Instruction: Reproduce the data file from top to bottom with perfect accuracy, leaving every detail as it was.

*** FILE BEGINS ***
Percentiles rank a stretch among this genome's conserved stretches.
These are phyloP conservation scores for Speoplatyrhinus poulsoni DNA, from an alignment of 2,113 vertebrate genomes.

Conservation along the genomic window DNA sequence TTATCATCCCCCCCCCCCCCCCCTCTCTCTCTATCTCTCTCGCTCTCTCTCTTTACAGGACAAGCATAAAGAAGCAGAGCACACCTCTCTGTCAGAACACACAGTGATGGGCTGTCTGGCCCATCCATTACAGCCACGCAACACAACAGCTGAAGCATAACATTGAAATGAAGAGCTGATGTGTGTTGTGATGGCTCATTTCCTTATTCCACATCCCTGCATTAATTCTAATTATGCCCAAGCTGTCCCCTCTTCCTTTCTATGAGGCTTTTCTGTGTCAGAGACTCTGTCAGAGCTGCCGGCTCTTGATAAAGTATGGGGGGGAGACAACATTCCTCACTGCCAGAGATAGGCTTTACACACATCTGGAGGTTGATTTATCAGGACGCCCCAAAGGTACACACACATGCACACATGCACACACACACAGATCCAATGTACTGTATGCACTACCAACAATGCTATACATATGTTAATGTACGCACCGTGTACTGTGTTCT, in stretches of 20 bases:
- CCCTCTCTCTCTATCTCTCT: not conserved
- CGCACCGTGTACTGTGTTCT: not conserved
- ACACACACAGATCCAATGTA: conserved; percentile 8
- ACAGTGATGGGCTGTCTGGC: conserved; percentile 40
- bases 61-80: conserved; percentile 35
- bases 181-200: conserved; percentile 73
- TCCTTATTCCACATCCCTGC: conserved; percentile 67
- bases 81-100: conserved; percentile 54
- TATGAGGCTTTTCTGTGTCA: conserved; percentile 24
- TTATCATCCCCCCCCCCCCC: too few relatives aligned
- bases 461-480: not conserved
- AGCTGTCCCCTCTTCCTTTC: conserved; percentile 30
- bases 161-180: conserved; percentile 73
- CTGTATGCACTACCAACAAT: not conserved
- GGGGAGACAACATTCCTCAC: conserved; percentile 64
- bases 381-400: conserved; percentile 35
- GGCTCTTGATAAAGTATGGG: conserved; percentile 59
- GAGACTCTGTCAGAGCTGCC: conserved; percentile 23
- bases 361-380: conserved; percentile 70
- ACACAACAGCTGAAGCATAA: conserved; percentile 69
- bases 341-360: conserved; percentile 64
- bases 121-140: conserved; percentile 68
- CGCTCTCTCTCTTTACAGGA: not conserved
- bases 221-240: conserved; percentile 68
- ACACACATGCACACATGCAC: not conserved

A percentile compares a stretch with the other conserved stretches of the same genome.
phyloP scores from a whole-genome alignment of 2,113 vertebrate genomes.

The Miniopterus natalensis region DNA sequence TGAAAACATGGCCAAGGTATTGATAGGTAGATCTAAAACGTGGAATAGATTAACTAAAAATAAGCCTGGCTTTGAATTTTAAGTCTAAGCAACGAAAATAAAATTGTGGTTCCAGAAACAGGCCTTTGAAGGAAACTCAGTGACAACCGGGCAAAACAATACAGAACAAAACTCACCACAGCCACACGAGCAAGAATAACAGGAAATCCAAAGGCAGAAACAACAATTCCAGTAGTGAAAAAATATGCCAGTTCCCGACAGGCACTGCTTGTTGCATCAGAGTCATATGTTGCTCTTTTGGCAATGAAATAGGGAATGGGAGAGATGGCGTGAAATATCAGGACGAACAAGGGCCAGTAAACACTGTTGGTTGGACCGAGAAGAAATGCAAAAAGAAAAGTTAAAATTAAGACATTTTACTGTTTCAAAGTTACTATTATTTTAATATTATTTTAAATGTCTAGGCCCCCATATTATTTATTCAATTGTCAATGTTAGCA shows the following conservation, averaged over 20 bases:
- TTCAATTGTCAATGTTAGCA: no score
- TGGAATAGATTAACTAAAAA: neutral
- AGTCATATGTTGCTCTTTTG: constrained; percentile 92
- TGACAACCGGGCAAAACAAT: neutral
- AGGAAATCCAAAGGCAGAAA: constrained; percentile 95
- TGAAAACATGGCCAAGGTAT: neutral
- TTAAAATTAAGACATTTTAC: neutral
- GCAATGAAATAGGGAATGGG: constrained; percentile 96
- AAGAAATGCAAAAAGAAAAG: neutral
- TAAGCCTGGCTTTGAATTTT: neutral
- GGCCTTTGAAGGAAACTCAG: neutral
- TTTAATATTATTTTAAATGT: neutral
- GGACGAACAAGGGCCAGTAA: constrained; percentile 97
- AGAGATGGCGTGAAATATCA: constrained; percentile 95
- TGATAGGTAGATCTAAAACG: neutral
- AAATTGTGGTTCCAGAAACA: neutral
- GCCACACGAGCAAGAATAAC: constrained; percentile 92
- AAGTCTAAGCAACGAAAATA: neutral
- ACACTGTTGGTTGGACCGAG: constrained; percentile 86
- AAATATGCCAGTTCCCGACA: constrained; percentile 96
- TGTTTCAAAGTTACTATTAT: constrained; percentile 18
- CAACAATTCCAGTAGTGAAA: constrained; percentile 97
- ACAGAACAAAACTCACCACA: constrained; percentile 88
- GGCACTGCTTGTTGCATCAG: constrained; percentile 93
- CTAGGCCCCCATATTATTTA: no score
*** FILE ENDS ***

Percentiles rank a stretch among this genome's conserved stretches.
These are phyloP conservation scores for Speoplatyrhinus poulsoni DNA, from an alignment of 2,113 vertebrate genomes.

Conservation along the genomic window DNA sequence TTATCATCCCCCCCCCCCCCCCCTCTCTCTCTATCTCTCTCGCTCTCTCTCTTTACAGGACAAGCATAAAGAAGCAGAGCACACCTCTCTGTCAGAACACACAGTGATGGGCTGTCTGGCCCATCCATTACAGCCACGCAACACAACAGCTGAAGCATAACATTGAAATGAAGAGCTGATGTGTGTTGTGATGGCTCATTTCCTTATTCCACATCCCTGCATTAATTCTAATTATGCCCAAGCTGTCCCCTCTTCCTTTCTATGAGGCTTTTCTGTGTCAGAGACTCTGTCAGAGCTGCCGGCTCTTGATAAAGTATGGGGGGGAGACAACATTCCTCACTGCCAGAGATAGGCTTTACACACATCTGGAGGTTGATTTATCAGGACGCCCCAAAGGTACACACACATGCACACATGCACACACACACAGATCCAATGTACTGTATGCACTACCAACAATGCTATACATATGTTAATGTACGCACCGTGTACTGTGTTCT, in stretches of 20 bases:
- CCCTCTCTCTCTATCTCTCT: not conserved
- CGCACCGTGTACTGTGTTCT: not conserved
- ACACACACAGATCCAATGTA: conserved; percentile 8
- ACAGTGATGGGCTGTCTGGC: conserved; percentile 40
- bases 61-80: conserved; percentile 35
- bases 181-200: conserved; percentile 73
- TCCTTATTCCACATCCCTGC: conserved; percentile 67
- bases 81-100: conserved; percentile 54
- TATGAGGCTTTTCTGTGTCA: conserved; percentile 24
- TTATCATCCCCCCCCCCCCC: too few relatives aligned
- bases 461-480: not conserved
- AGCTGTCCCCTCTTCCTTTC: conserved; percentile 30
- bases 161-180: conserved; percentile 73
- CTGTATGCACTACCAACAAT: not conserved
- GGGGAGACAACATTCCTCAC: conserved; percentile 64
- bases 381-400: conserved; percentile 35
- GGCTCTTGATAAAGTATGGG: conserved; percentile 59
- GAGACTCTGTCAGAGCTGCC: conserved; percentile 23
- bases 361-380: conserved; percentile 70
- ACACAACAGCTGAAGCATAA: conserved; percentile 69
- bases 341-360: conserved; percentile 64
- bases 121-140: conserved; percentile 68
- CGCTCTCTCTCTTTACAGGA: not conserved
- bases 221-240: conserved; percentile 68
- ACACACATGCACACATGCAC: not conserved

A percentile compares a stretch with the other conserved stretches of the same genome.
phyloP scores from a whole-genome alignment of 2,113 vertebrate genomes.

The Miniopterus natalensis region DNA sequence TGAAAACATGGCCAAGGTATTGATAGGTAGATCTAAAACGTGGAATAGATTAACTAAAAATAAGCCTGGCTTTGAATTTTAAGTCTAAGCAACGAAAATAAAATTGTGGTTCCAGAAACAGGCCTTTGAAGGAAACTCAGTGACAACCGGGCAAAACAATACAGAACAAAACTCACCACAGCCACACGAGCAAGAATAACAGGAAATCCAAAGGCAGAAACAACAATTCCAGTAGTGAAAAAATATGCCAGTTCCCGACAGGCACTGCTTGTTGCATCAGAGTCATATGTTGCTCTTTTGGCAATGAAATAGGGAATGGGAGAGATGGCGTGAAATATCAGGACGAACAAGGGCCAGTAAACACTGTTGGTTGGACCGAGAAGAAATGCAAAAAGAAAAGTTAAAATTAAGACATTTTACTGTTTCAAAGTTACTATTATTTTAATATTATTTTAAATGTCTAGGCCCCCATATTATTTATTCAATTGTCAATGTTAGCA shows the following conservation, averaged over 20 bases:
- TTCAATTGTCAATGTTAGCA: no score
- TGGAATAGATTAACTAAAAA: neutral
- AGTCATATGTTGCTCTTTTG: constrained; percentile 92
- TGACAACCGGGCAAAACAAT: neutral
- AGGAAATCCAAAGGCAGAAA: constrained; percentile 95
- TGAAAACATGGCCAAGGTAT: neutral
- TTAAAATTAAGACATTTTAC: neutral
- GCAATGAAATAGGGAATGGG: constrained; percentile 96
- AAGAAATGCAAAAAGAAAAG: neutral
- TAAGCCTGGCTTTGAATTTT: neutral
- GGCCTTTGAAGGAAACTCAG: neutral
- TTTAATATTATTTTAAATGT: neutral
- GGACGAACAAGGGCCAGTAA: constrained; percentile 97
- AGAGATGGCGTGAAATATCA: constrained; percentile 95
- TGATAGGTAGATCTAAAACG: neutral
- AAATTGTGGTTCCAGAAACA: neutral
- GCCACACGAGCAAGAATAAC: constrained; percentile 92
- AAGTCTAAGCAACGAAAATA: neutral
- ACACTGTTGGTTGGACCGAG: constrained; percentile 86
- AAATATGCCAGTTCCCGACA: constrained; percentile 96
- TGTTTCAAAGTTACTATTAT: constrained; percentile 18
- CAACAATTCCAGTAGTGAAA: constrained; percentile 97
- ACAGAACAAAACTCACCACA: constrained; percentile 88
- GGCACTGCTTGTTGCATCAG: constrained; percentile 93
- CTAGGCCCCCATATTATTTA: no score